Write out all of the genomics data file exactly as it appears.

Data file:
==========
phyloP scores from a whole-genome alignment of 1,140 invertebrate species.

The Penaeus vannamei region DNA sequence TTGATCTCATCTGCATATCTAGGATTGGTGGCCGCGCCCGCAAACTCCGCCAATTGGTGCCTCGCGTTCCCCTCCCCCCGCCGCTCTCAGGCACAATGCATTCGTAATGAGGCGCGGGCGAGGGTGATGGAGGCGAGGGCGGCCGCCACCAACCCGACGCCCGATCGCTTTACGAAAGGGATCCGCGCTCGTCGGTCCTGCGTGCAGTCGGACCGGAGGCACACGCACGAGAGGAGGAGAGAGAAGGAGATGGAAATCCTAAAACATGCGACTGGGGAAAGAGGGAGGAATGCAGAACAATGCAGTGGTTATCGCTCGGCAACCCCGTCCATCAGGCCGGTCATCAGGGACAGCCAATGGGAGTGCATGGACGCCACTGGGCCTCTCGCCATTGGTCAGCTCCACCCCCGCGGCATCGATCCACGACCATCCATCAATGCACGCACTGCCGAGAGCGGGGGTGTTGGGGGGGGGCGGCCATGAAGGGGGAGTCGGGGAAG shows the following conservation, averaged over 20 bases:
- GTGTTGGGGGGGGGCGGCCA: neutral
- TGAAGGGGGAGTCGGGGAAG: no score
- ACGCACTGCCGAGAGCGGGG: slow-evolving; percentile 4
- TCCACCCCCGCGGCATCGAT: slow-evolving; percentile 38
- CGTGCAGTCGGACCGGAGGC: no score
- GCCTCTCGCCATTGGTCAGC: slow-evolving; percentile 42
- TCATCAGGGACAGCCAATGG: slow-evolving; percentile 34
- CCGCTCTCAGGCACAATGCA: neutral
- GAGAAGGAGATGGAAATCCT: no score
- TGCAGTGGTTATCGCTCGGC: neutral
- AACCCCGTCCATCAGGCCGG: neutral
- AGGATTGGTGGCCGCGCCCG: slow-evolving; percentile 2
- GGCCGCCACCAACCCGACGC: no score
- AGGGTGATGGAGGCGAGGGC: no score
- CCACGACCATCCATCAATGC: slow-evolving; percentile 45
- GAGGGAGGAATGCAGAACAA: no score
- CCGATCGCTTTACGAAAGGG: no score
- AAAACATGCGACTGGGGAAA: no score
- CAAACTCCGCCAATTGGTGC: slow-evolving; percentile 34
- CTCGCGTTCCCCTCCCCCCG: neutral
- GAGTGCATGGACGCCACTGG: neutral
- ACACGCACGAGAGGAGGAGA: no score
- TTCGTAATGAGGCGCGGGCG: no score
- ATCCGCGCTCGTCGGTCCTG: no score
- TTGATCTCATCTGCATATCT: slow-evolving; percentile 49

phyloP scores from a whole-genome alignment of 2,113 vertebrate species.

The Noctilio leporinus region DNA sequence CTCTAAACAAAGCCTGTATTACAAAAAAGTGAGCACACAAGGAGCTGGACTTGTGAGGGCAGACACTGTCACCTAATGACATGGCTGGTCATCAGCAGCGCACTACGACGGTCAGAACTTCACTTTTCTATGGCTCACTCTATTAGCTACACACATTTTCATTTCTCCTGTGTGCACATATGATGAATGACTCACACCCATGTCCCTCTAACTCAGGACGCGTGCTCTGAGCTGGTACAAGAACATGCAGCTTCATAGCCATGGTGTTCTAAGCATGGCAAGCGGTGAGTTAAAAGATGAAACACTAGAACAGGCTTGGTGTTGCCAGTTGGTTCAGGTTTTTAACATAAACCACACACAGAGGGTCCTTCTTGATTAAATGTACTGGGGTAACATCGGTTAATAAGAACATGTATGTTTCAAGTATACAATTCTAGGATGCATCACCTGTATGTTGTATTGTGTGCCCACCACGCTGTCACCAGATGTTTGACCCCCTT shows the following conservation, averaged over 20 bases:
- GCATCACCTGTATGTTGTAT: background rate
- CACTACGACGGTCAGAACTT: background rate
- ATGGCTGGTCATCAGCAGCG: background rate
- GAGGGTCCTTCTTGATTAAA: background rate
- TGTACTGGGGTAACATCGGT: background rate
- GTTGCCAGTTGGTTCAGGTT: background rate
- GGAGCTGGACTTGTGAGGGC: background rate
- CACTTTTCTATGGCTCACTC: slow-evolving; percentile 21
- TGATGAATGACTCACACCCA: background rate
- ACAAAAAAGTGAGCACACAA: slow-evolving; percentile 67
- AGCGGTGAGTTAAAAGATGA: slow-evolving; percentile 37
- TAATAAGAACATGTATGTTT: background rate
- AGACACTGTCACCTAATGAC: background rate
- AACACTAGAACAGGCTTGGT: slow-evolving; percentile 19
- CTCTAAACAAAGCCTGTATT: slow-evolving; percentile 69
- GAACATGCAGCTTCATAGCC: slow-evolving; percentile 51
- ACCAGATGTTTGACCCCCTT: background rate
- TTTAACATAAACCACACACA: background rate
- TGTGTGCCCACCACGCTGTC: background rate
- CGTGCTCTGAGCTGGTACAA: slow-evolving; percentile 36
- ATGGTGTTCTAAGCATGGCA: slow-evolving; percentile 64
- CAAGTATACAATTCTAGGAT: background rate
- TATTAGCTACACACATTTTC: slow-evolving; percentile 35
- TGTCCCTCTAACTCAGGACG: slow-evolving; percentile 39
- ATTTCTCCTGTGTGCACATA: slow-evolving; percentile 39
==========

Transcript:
phyloP scores from a whole-genome alignment of 1,140 invertebrate species.

The Penaeus vannamei region DNA sequence TTGATCTCATCTGCATATCTAGGATTGGTGGCCGCGCCCGCAAACTCCGCCAATTGGTGCCTCGCGTTCCCCTCCCCCCGCCGCTCTCAGGCACAATGCATTCGTAATGAGGCGCGGGCGAGGGTGATGGAGGCGAGGGCGGCCGCCACCAACCCGACGCCCGATCGCTTTACGAAAGGGATCCGCGCTCGTCGGTCCTGCGTGCAGTCGGACCGGAGGCACACGCACGAGAGGAGGAGAGAGAAGGAGATGGAAATCCTAAAACATGCGACTGGGGAAAGAGGGAGGAATGCAGAACAATGCAGTGGTTATCGCTCGGCAACCCCGTCCATCAGGCCGGTCATCAGGGACAGCCAATGGGAGTGCATGGACGCCACTGGGCCTCTCGCCATTGGTCAGCTCCACCCCCGCGGCATCGATCCACGACCATCCATCAATGCACGCACTGCCGAGAGCGGGGGTGTTGGGGGGGGGCGGCCATGAAGGGGGAGTCGGGGAAG shows the following conservation, averaged over 20 bases:
- GTGTTGGGGGGGGGCGGCCA: neutral
- TGAAGGGGGAGTCGGGGAAG: no score
- ACGCACTGCCGAGAGCGGGG: slow-evolving; percentile 4
- TCCACCCCCGCGGCATCGAT: slow-evolving; percentile 38
- CGTGCAGTCGGACCGGAGGC: no score
- GCCTCTCGCCATTGGTCAGC: slow-evolving; percentile 42
- TCATCAGGGACAGCCAATGG: slow-evolving; percentile 34
- CCGCTCTCAGGCACAATGCA: neutral
- GAGAAGGAGATGGAAATCCT: no score
- TGCAGTGGTTATCGCTCGGC: neutral
- AACCCCGTCCATCAGGCCGG: neutral
- AGGATTGGTGGCCGCGCCCG: slow-evolving; percentile 2
- GGCCGCCACCAACCCGACGC: no score
- AGGGTGATGGAGGCGAGGGC: no score
- CCACGACCATCCATCAATGC: slow-evolving; percentile 45
- GAGGGAGGAATGCAGAACAA: no score
- CCGATCGCTTTACGAAAGGG: no score
- AAAACATGCGACTGGGGAAA: no score
- CAAACTCCGCCAATTGGTGC: slow-evolving; percentile 34
- CTCGCGTTCCCCTCCCCCCG: neutral
- GAGTGCATGGACGCCACTGG: neutral
- ACACGCACGAGAGGAGGAGA: no score
- TTCGTAATGAGGCGCGGGCG: no score
- ATCCGCGCTCGTCGGTCCTG: no score
- TTGATCTCATCTGCATATCT: slow-evolving; percentile 49

phyloP scores from a whole-genome alignment of 2,113 vertebrate species.

The Noctilio leporinus region DNA sequence CTCTAAACAAAGCCTGTATTACAAAAAAGTGAGCACACAAGGAGCTGGACTTGTGAGGGCAGACACTGTCACCTAATGACATGGCTGGTCATCAGCAGCGCACTACGACGGTCAGAACTTCACTTTTCTATGGCTCACTCTATTAGCTACACACATTTTCATTTCTCCTGTGTGCACATATGATGAATGACTCACACCCATGTCCCTCTAACTCAGGACGCGTGCTCTGAGCTGGTACAAGAACATGCAGCTTCATAGCCATGGTGTTCTAAGCATGGCAAGCGGTGAGTTAAAAGATGAAACACTAGAACAGGCTTGGTGTTGCCAGTTGGTTCAGGTTTTTAACATAAACCACACACAGAGGGTCCTTCTTGATTAAATGTACTGGGGTAACATCGGTTAATAAGAACATGTATGTTTCAAGTATACAATTCTAGGATGCATCACCTGTATGTTGTATTGTGTGCCCACCACGCTGTCACCAGATGTTTGACCCCCTT shows the following conservation, averaged over 20 bases:
- GCATCACCTGTATGTTGTAT: background rate
- CACTACGACGGTCAGAACTT: background rate
- ATGGCTGGTCATCAGCAGCG: background rate
- GAGGGTCCTTCTTGATTAAA: background rate
- TGTACTGGGGTAACATCGGT: background rate
- GTTGCCAGTTGGTTCAGGTT: background rate
- GGAGCTGGACTTGTGAGGGC: background rate
- CACTTTTCTATGGCTCACTC: slow-evolving; percentile 21
- TGATGAATGACTCACACCCA: background rate
- ACAAAAAAGTGAGCACACAA: slow-evolving; percentile 67
- AGCGGTGAGTTAAAAGATGA: slow-evolving; percentile 37
- TAATAAGAACATGTATGTTT: background rate
- AGACACTGTCACCTAATGAC: background rate
- AACACTAGAACAGGCTTGGT: slow-evolving; percentile 19
- CTCTAAACAAAGCCTGTATT: slow-evolving; percentile 69
- GAACATGCAGCTTCATAGCC: slow-evolving; percentile 51
- ACCAGATGTTTGACCCCCTT: background rate
- TTTAACATAAACCACACACA: background rate
- TGTGTGCCCACCACGCTGTC: background rate
- CGTGCTCTGAGCTGGTACAA: slow-evolving; percentile 36
- ATGGTGTTCTAAGCATGGCA: slow-evolving; percentile 64
- CAAGTATACAATTCTAGGAT: background rate
- TATTAGCTACACACATTTTC: slow-evolving; percentile 35
- TGTCCCTCTAACTCAGGACG: slow-evolving; percentile 39
- ATTTCTCCTGTGTGCACATA: slow-evolving; percentile 39